1. Increase the use of retreaded tires (I got the chance to interview the CEO of Goodyear recently and shared a lot of good info on retreads here).
    2. Shop around.
    3. Use smaller wheels. The BYD Seagull uses 15 or 16 inch wheels. I wasn’t able to find the exact same tire, but I found a similar quality and brand for about half the price of the tires I bought last week for the Y. Once again, this is a dorkier look, but that is the point. Reduce costs while minimizing the impact on sales of your existing successful products.
  3. Use the $1,000 motor announced at Investor Day a year ago. I think the existing motor costs twice to three times that much.
  4. Use lower-cost batteries. Use LFP or in the future sodium-based batteries to reduce the costs.
  5. Design a model with 200 miles of range. This doesn’t mean you can’t have a model with more range, but many people don’t need more than 200 miles of range for a second car. Even if it is your main car that you take long trips with, if you travel in an area with abundant fast chargers, 200 miles is plenty for cost-conscious buyers.
  6. Use 48V vehicle architecture pioneered by the Cybertruck to cut the cost of wiring by 75%.
  7. Use drive, accelerate, and brake by wire to minimize the design differences between left-hand drive markets and right-hand drive markets.
  8. Design it to use framed doors like most inexpensive cars do, lowering costs and simplifying fit. This may also increase safety.
  9. Realize economies of scale and capital efficiencies by fully utilizing the manufacturing plants you have already built.

Conclusion

If the current costs of the Model 3 and Model Y start at about $32,000 (they obviously vary by plant of manufacture), Tesla originally wanted to cut that cost in half to about $16,000 per vehicle. Even if they can’t get to that goal with an existing line, if they could cut the costs $10,000 and make the savings from the changes I speculate about above, that would bring the cost down to $22,000, which would allow them to sell the car for $25,000 for a 12% margin. Not a lot, but Tesla hopes to make the big money on the software, not the hardware. And note that all manufacturers price their smaller vehicles aggressively to bring people to their brand.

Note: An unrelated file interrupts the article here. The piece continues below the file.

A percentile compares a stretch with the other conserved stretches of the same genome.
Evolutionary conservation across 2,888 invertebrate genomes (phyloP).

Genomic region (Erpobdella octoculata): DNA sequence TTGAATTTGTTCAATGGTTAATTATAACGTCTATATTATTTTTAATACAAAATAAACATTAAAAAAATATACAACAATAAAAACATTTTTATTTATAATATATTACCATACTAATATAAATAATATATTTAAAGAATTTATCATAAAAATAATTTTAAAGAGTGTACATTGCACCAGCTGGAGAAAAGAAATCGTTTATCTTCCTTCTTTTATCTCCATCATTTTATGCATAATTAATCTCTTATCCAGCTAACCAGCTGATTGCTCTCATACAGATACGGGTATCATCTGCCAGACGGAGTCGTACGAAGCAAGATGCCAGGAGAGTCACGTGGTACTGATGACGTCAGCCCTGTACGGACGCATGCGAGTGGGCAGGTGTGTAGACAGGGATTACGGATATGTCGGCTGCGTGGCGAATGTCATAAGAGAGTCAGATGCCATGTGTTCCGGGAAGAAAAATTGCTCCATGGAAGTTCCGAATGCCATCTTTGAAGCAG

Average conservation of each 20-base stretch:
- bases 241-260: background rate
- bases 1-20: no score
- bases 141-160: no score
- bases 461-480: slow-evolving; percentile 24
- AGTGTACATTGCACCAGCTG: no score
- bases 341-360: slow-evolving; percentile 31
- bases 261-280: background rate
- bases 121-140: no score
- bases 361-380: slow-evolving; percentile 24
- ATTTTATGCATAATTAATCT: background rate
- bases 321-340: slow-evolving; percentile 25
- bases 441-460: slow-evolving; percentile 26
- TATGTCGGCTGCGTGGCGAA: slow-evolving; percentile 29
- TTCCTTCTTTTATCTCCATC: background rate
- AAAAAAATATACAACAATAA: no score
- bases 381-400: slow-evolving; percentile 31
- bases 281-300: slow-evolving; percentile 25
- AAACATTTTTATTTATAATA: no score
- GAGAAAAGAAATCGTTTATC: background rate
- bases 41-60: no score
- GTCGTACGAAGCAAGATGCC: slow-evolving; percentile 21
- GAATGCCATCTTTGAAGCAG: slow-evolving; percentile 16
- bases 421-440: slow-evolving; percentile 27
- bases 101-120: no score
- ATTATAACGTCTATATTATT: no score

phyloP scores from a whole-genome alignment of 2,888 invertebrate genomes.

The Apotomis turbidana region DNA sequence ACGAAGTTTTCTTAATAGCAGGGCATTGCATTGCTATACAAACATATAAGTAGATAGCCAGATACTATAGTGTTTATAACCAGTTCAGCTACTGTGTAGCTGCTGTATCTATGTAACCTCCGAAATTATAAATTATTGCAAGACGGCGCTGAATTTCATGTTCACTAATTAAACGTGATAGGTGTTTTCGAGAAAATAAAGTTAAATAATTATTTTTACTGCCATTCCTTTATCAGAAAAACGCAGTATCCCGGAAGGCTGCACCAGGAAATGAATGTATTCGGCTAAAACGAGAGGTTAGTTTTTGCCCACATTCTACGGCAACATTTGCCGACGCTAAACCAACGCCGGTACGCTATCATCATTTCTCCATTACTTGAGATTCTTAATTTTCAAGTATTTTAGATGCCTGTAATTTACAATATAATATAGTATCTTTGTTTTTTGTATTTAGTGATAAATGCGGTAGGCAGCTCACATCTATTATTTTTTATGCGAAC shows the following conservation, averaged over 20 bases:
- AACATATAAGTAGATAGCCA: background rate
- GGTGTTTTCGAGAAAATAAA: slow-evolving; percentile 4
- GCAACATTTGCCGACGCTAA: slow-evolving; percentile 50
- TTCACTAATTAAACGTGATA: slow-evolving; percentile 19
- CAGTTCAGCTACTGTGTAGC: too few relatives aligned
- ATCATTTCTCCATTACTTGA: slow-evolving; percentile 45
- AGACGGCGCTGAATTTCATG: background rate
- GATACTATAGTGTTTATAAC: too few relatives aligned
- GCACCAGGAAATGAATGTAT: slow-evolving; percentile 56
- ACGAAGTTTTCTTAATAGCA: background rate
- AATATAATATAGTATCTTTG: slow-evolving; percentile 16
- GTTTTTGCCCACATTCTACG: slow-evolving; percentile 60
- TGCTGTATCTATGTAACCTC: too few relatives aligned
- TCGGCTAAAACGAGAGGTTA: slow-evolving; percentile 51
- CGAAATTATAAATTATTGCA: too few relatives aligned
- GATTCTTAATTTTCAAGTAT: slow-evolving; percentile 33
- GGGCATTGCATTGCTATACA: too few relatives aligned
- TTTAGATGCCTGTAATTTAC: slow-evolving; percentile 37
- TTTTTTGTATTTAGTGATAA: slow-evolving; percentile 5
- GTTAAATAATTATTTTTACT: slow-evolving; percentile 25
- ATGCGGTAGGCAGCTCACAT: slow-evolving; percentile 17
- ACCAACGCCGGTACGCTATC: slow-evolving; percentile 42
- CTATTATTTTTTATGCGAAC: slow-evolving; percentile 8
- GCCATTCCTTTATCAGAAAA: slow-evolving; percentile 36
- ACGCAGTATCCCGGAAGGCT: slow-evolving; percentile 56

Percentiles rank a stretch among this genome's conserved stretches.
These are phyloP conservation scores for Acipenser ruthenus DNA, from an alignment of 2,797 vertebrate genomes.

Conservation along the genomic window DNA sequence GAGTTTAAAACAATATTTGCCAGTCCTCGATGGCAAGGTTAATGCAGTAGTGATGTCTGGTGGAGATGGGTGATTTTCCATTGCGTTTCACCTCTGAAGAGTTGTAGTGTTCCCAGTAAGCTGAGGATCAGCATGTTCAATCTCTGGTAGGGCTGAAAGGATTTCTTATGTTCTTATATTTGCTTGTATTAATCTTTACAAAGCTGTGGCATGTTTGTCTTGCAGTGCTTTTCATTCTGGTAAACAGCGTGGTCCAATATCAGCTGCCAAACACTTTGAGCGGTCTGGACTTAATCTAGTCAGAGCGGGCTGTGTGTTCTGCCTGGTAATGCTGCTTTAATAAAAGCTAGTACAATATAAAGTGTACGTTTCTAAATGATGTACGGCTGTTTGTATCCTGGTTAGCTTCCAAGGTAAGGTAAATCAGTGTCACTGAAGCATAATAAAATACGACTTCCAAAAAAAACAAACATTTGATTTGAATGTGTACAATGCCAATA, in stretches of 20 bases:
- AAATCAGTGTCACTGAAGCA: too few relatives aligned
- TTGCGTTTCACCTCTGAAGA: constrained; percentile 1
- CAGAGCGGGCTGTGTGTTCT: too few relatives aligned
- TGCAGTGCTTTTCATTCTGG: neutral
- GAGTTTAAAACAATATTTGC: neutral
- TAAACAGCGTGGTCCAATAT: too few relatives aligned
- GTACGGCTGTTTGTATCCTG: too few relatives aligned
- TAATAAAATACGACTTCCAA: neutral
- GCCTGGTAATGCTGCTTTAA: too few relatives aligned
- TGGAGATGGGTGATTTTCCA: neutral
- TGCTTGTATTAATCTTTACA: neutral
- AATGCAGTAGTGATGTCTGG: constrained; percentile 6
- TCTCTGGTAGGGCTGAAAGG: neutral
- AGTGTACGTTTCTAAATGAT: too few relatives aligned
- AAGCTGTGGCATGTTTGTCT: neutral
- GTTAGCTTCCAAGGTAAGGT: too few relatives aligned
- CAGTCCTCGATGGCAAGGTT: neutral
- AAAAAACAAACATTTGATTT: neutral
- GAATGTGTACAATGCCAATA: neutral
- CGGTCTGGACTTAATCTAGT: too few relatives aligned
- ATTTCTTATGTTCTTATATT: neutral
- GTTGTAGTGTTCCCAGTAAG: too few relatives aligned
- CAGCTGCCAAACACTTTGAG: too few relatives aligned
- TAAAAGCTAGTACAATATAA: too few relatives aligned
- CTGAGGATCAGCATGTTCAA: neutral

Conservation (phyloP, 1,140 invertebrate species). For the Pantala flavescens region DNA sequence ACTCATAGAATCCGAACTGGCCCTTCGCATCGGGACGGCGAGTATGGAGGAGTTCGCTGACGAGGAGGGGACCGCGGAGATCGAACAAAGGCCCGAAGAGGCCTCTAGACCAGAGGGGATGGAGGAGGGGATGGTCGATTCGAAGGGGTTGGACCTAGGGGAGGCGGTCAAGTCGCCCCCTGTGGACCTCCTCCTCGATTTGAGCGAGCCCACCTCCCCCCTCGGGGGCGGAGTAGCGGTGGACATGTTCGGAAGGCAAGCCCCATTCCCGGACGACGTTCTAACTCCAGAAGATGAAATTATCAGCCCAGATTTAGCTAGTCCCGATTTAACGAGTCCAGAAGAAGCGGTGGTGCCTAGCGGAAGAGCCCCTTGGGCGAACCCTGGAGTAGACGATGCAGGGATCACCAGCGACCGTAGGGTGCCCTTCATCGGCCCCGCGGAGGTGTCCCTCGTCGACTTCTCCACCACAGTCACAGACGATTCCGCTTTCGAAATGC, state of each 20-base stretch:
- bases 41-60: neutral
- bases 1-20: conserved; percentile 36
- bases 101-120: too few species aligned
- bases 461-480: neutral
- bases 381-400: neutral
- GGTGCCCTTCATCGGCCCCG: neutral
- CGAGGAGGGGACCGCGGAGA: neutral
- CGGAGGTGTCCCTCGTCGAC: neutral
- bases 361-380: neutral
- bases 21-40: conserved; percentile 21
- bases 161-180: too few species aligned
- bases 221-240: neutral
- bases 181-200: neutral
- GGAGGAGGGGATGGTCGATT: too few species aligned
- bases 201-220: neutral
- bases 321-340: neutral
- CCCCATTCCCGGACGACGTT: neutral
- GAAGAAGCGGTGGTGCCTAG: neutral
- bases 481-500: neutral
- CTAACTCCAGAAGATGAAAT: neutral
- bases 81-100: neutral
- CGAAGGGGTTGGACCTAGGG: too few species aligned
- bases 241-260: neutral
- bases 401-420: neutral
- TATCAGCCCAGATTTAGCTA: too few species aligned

So, what do you think? Did I pick features that would reduce costs sufficiently? Will this reduce the impact on demand for Tesla’s Model Y and 3? Would the car still be a smash hit? Or did I take too much of the magic out of the car, so it wouldn’t be a Tesla?

Disclosure: I am a shareholder in Tesla [TSLA], BYD [BYDDY], Nio [NIO], XPeng [XPEV], Hertz [HTZ], NextEra Energy [NEP], and several ARK ETFs. But I offer no investment advice of any sort here. 


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Paul Fosse

I have been a software engineer for over 30 years, first developing EDI software, then developing data warehouse systems. Along the way, I've also had the chance to help start a software consulting firm and do portfolio management. In 2010, I took an interest in electric cars because gas was getting expensive. In 2015, I started reading CleanTechnica and took an interest in solar, mainly because it was a threat to my oil and gas investments. Follow me on Twitter @atj721 Tesla investor. Tesla referral code: https://ts.la/paul92237

Paul Fosse has 238 posts and counting. See all posts by Paul Fosse